The special xattr will be populated when importing the directory with all its entries and fetched by the mover to retrieve the file content on open.

Fault Management

DAOS Node Failure

Failure of DAOS nodes or VMs will result in not only the daos_engine to be lost, but also the daos_mover process(es). This causes two issues:

  1. The engine is responsible for tracking what RDMA keys to notify upon completion of outgoing transfers on the mover service. Upon rebuild on the surviving engines, this list of RDMA keys to notify will be lost. So the client will wait indefinitely and never be notify of the transfer completion.

  2. If the daos_mover was in the progress of copying data from the backend tier to the container, this transfer will be interrupted and won’t be restarted anywhere.

Several options can be considered to address this issue. The daos_mover can run a raft instance (similar to control plane) and record status of outdoing transfer, potentially with RDMA key (if can be serialised). Upon eviction of a daos_engine, the control plane could notify the daos_mover service that would restart any outgoing transfer on a different mover node and use the local engine to notify the client.

Another potentially simpler solution is to have the client resending the request upon pool map changes with the RDMA key. The engine receiving the resent request would track the key and trigger the data transfer again. This might be acceptable as an initial implementation given that server failure are still not that frequent.

Backend Storage Tier Unavailability

The backend tier might become unresponsive while trying to transfer data to DAOS. The daos_mover should implement some retry capabilities, but eventually propagate the error back to the client application via the DAOS stack. ENOTCONN (i.e. transport endpoint not connected) sounds like the closest one in errno.h.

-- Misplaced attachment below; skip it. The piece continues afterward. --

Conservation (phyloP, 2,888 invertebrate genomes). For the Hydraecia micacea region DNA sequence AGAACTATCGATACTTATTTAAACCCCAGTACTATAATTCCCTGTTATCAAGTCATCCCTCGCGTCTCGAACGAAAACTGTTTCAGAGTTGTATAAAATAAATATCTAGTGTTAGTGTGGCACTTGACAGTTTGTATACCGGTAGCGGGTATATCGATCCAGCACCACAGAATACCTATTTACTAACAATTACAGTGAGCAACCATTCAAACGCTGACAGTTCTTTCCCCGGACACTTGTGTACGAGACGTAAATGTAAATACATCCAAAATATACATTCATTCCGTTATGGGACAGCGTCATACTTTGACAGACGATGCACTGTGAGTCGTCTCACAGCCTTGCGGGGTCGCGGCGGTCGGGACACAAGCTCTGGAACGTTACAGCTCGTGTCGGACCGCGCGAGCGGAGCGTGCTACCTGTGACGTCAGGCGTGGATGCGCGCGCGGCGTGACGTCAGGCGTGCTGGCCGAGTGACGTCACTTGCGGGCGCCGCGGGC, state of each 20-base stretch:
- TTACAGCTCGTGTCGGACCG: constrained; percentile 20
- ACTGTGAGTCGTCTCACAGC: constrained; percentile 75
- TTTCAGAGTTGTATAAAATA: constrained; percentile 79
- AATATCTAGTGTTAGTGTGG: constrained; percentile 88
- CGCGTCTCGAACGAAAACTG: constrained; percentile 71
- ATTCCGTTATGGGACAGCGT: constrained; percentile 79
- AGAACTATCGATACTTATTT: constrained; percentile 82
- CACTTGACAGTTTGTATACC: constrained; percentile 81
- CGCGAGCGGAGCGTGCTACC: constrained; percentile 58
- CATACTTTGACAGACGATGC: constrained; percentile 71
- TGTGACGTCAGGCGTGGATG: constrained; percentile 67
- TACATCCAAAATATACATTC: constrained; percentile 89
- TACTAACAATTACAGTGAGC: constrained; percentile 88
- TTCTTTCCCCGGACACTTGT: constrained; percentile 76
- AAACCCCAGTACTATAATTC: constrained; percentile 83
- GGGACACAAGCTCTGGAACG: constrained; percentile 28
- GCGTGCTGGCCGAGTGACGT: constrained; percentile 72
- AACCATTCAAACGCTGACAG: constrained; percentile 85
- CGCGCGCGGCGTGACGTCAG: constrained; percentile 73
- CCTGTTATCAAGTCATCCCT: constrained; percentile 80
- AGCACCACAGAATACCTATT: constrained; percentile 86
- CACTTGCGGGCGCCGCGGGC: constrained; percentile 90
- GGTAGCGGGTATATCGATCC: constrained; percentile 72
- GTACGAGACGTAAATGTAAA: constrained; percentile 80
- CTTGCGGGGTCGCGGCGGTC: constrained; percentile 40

User Interface

Two new immutable container properties passed at creation time will be added:

  • Tiering: used to select the tiering mechanism, if any. The value is off by default if the container is not attached to any backend tier. It can then be set to different values to be determined.

  • Tier address (tier_add): the value is a string composed of a prefix identifying the protocol (i.e. S3, GCS, posix, …) followed by a path pointing at the backend storage tier. Examples are s3://[bucket_name]/, gcs://[bucket_name]/, lustre:/path/to/lustre/fs and posix:/path/to/root/dir.

Container creation will fail if the DAOS server cannot access/connect to the backend tier.

The DAOS server yaml file will also be extended to define whether the daos_mover process is enabled and what cores it should be bound to.


Any performance impact?
Any API changes? If so, internal or external API? Any changes required to middleware? Any interop requirements?
Any VOS/config layout changes? How will migration will be supported?
Any extra parameters required in the config file?
Any wire protocol change? How will interop be supported?
Any impact on the rebuild protocol?
Any impact on aggregation?
Any impact on security?

  • If the security credentials to access the backend are contained within the container metadata, this will allow any user with access to the DAOS container via DAOS ACLs to access the backend.

  • Does the daos_mover change identity to the user when accessing the backend?


How the feature will be tested? Unit tests, functional tests and system tests need to be covered.
Describe the extra soak/performance tests that should be added.

Project Milestones

The work for phase 1 can be divided into multiple components that can be somewhat developed independently to start with:

  1. All changes to the DAOS control plane to support addition to the yaml file, spawn the daos_mover process, wire all the mover processes together and set up the drpc channel with the engine.

  2. daos_mover binary to link with different backend plugin for S3, GCS and POSIX and setting up the raft instance (if needed)

  3. Implement new intent flag to differentiate dfs open from lookup

  4. daos_engine to report cache miss via drpc channel

  5. Generic notification mechanism to notify clients nodes of long running event.

  6. Implement specific handle for daos_mover to use

  7. Code to map cache miss to actual data transfer over backend tier and store backend identifier in DAOS entry.

  8. Integrating all component togethers

All tasks associated with phase 1 should be tracked under this jira ticket: https://daosio.atlassian.net/browse/DAOS-11430

References (optional)

External papers, web page (if any)

Future Work (optional)

Known issues and future works that was considered out-of-scope.